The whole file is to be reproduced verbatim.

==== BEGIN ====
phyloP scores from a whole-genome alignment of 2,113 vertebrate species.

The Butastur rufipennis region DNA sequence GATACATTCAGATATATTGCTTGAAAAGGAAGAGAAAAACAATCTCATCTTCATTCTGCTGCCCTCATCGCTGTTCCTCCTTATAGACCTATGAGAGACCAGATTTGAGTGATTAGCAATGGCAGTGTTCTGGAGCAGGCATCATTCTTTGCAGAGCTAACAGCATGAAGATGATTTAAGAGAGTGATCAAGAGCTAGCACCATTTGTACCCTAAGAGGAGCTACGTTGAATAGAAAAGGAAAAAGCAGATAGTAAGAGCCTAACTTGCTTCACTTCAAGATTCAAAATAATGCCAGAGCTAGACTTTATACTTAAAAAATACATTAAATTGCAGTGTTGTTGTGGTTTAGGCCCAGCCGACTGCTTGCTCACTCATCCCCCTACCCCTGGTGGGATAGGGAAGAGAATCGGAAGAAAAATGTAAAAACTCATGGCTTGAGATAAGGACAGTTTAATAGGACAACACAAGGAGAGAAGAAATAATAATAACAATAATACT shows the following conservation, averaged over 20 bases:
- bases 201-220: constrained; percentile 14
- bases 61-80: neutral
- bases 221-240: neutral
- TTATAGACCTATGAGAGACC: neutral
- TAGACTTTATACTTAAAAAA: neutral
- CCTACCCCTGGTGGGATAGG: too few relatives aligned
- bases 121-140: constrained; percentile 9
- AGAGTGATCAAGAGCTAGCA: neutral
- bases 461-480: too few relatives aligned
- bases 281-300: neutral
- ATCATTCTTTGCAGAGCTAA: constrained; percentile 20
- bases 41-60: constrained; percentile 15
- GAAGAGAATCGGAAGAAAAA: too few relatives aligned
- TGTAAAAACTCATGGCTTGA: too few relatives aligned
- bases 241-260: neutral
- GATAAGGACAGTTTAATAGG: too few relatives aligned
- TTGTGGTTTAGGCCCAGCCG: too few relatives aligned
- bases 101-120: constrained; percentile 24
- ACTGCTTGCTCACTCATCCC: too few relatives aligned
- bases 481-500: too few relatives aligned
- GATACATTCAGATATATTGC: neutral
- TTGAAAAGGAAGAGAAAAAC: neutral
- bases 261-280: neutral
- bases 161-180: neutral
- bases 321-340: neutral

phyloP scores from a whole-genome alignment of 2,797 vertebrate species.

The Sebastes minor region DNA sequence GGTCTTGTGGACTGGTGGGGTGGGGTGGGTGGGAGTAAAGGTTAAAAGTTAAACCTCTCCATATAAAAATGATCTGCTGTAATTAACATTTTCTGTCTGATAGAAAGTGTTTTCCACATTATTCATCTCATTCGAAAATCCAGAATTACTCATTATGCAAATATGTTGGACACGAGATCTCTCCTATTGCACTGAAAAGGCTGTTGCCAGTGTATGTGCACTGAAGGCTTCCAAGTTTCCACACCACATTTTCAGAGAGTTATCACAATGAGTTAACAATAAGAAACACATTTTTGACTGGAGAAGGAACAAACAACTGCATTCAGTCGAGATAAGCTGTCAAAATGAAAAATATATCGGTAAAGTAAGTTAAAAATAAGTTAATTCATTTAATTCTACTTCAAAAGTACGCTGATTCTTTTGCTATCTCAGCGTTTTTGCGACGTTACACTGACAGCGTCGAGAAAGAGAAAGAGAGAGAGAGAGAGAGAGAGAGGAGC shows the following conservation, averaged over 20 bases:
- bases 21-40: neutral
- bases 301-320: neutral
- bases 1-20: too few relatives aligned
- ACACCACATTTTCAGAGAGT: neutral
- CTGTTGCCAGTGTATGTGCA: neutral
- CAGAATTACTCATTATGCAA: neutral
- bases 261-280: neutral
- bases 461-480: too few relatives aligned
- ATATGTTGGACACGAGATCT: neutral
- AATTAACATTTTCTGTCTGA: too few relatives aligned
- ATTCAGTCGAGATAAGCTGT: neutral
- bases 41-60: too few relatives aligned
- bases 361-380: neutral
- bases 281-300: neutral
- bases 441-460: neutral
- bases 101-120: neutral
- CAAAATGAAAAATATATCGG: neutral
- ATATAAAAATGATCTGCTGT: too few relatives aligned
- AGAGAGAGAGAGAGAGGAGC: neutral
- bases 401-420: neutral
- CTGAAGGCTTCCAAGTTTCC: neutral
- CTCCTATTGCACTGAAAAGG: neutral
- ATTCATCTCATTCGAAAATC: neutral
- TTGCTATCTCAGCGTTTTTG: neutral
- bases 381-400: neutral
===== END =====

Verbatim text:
phyloP scores from a whole-genome alignment of 2,113 vertebrate species.

The Butastur rufipennis region DNA sequence GATACATTCAGATATATTGCTTGAAAAGGAAGAGAAAAACAATCTCATCTTCATTCTGCTGCCCTCATCGCTGTTCCTCCTTATAGACCTATGAGAGACCAGATTTGAGTGATTAGCAATGGCAGTGTTCTGGAGCAGGCATCATTCTTTGCAGAGCTAACAGCATGAAGATGATTTAAGAGAGTGATCAAGAGCTAGCACCATTTGTACCCTAAGAGGAGCTACGTTGAATAGAAAAGGAAAAAGCAGATAGTAAGAGCCTAACTTGCTTCACTTCAAGATTCAAAATAATGCCAGAGCTAGACTTTATACTTAAAAAATACATTAAATTGCAGTGTTGTTGTGGTTTAGGCCCAGCCGACTGCTTGCTCACTCATCCCCCTACCCCTGGTGGGATAGGGAAGAGAATCGGAAGAAAAATGTAAAAACTCATGGCTTGAGATAAGGACAGTTTAATAGGACAACACAAGGAGAGAAGAAATAATAATAACAATAATACT shows the following conservation, averaged over 20 bases:
- bases 201-220: constrained; percentile 14
- bases 61-80: neutral
- bases 221-240: neutral
- TTATAGACCTATGAGAGACC: neutral
- TAGACTTTATACTTAAAAAA: neutral
- CCTACCCCTGGTGGGATAGG: too few relatives aligned
- bases 121-140: constrained; percentile 9
- AGAGTGATCAAGAGCTAGCA: neutral
- bases 461-480: too few relatives aligned
- bases 281-300: neutral
- ATCATTCTTTGCAGAGCTAA: constrained; percentile 20
- bases 41-60: constrained; percentile 15
- GAAGAGAATCGGAAGAAAAA: too few relatives aligned
- TGTAAAAACTCATGGCTTGA: too few relatives aligned
- bases 241-260: neutral
- GATAAGGACAGTTTAATAGG: too few relatives aligned
- TTGTGGTTTAGGCCCAGCCG: too few relatives aligned
- bases 101-120: constrained; percentile 24
- ACTGCTTGCTCACTCATCCC: too few relatives aligned
- bases 481-500: too few relatives aligned
- GATACATTCAGATATATTGC: neutral
- TTGAAAAGGAAGAGAAAAAC: neutral
- bases 261-280: neutral
- bases 161-180: neutral
- bases 321-340: neutral

phyloP scores from a whole-genome alignment of 2,797 vertebrate species.

The Sebastes minor region DNA sequence GGTCTTGTGGACTGGTGGGGTGGGGTGGGTGGGAGTAAAGGTTAAAAGTTAAACCTCTCCATATAAAAATGATCTGCTGTAATTAACATTTTCTGTCTGATAGAAAGTGTTTTCCACATTATTCATCTCATTCGAAAATCCAGAATTACTCATTATGCAAATATGTTGGACACGAGATCTCTCCTATTGCACTGAAAAGGCTGTTGCCAGTGTATGTGCACTGAAGGCTTCCAAGTTTCCACACCACATTTTCAGAGAGTTATCACAATGAGTTAACAATAAGAAACACATTTTTGACTGGAGAAGGAACAAACAACTGCATTCAGTCGAGATAAGCTGTCAAAATGAAAAATATATCGGTAAAGTAAGTTAAAAATAAGTTAATTCATTTAATTCTACTTCAAAAGTACGCTGATTCTTTTGCTATCTCAGCGTTTTTGCGACGTTACACTGACAGCGTCGAGAAAGAGAAAGAGAGAGAGAGAGAGAGAGAGAGGAGC shows the following conservation, averaged over 20 bases:
- bases 21-40: neutral
- bases 301-320: neutral
- bases 1-20: too few relatives aligned
- ACACCACATTTTCAGAGAGT: neutral
- CTGTTGCCAGTGTATGTGCA: neutral
- CAGAATTACTCATTATGCAA: neutral
- bases 261-280: neutral
- bases 461-480: too few relatives aligned
- ATATGTTGGACACGAGATCT: neutral
- AATTAACATTTTCTGTCTGA: too few relatives aligned
- ATTCAGTCGAGATAAGCTGT: neutral
- bases 41-60: too few relatives aligned
- bases 361-380: neutral
- bases 281-300: neutral
- bases 441-460: neutral
- bases 101-120: neutral
- CAAAATGAAAAATATATCGG: neutral
- ATATAAAAATGATCTGCTGT: too few relatives aligned
- AGAGAGAGAGAGAGAGGAGC: neutral
- bases 401-420: neutral
- CTGAAGGCTTCCAAGTTTCC: neutral
- CTCCTATTGCACTGAAAAGG: neutral
- ATTCATCTCATTCGAAAATC: neutral
- TTGCTATCTCAGCGTTTTTG: neutral
- bases 381-400: neutral